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The on-going success of BMW’s MINI is not only good news for the British economy, the latest variant – the Coupe – is also a hoot to drive, writes Anthony ffrench-Constant

Had one been available to him at the time, Francis Bacon would, I feel sure, have been referring to the MINI Coupe when he wrote: ‘There is no beauty that hath not some strangeness in the proportion’. BMW insists on those capital letters in order to clearly differentiate its carefully considered- cute, 11 year-old copycat from the original Mini, now 53 years old. This is hardly necessary, yet entirely appropriate, for you only have to see examples of the two parked side by side to realise how vast, by comparison, the young pretender actually is.

I had a lanky pal with a Mini and so genuinely diminutive was it that, arm out of the window and door tucked into armpit like an atlas being returned to the library, he could drag his knuckles along the tarmac as he drove. Only an octopus could match such anatomical articulation in the MINI.

That the latter has got away, pretty much unnoticed by most, with actually being something of a porker is entirely down to a design which so artfully crafts cribbed proportion that, at a glance, you simply don’t notice. Or, at least, not in the case of the hatchback, you don’t. Clubman and Countryman versions of the MINI added more than enough strangeness to turn heads and, in my case, the corners of the mouth firmly down.

Not, you understand, because of the ever burgeoning raft of MINI variants available, but simply because – most notably in the case of the bloated Countryman – all too many of them just don’t quite look the part. Lest we forget, it only took about ten seconds following the launch of the original Mini in 1959 for variations on a theme such as the Traveller, Moke, Van and Pickup, plus the Riley Elf, Hornet and Clubman to ping off the production line.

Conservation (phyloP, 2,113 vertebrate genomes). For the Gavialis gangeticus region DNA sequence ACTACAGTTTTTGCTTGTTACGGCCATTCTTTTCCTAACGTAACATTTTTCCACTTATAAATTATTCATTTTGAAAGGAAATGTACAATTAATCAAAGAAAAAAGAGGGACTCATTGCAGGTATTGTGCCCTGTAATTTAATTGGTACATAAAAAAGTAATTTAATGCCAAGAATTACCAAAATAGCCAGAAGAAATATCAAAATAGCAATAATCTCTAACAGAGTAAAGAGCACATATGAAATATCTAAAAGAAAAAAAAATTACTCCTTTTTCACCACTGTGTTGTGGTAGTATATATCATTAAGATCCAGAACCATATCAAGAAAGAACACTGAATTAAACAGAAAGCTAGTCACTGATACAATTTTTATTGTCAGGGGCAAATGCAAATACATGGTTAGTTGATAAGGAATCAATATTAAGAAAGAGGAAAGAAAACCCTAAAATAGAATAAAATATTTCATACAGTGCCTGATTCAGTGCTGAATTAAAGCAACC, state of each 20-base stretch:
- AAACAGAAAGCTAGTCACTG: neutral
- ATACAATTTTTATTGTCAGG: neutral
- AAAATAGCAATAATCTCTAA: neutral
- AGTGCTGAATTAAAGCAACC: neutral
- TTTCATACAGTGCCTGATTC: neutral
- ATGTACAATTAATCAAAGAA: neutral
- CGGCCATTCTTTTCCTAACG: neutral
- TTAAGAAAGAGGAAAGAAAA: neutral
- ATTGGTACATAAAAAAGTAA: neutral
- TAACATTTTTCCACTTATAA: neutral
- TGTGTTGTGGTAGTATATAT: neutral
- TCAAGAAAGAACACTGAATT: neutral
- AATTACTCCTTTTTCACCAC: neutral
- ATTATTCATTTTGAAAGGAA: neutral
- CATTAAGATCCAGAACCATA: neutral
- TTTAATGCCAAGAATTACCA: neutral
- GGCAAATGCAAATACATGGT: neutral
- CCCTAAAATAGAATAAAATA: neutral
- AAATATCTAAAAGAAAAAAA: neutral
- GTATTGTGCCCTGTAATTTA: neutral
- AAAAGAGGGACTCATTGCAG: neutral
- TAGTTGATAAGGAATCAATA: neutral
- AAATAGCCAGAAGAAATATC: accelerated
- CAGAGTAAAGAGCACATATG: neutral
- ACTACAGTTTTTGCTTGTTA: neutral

So BMW can hardly be chastised for a relatively modest line-up expansion to date, now comprising hatchback, Convertible, Clubman, Countryman, Coupe and most recently, Roadster. Personally, I can’t wait to witness the company’s take on the original Moke, which was more fun than a clown on fire…

For me, BMW’s marketing of the MINI is less convincing, relentlessly striving to ram home the car’s faux British credentials whilst often just getting it ever so slightly wrong; as a mate of mine put it ‘like being served Black Forest gateau for tea instead of Victoria sponge…’

No matter, however, because the rest of the world thinks MINI remains quintessentially British, which is good news for the workforce at the Cowley factory in Oxford, the Hams Hall engine plant in the Midlands and Swindon-based parts suppliers.

The Coupe wades in with a roof – appropriately enough resembling that badge of oafdom; an IQ reducer worn back to front – lowered by 29mm.

The roof lining boasts oval cut-outs to accommodate the toupees of taller drivers. But for a more steeply raked windscreen, the rest of the body remains the same size as that of the hatchback.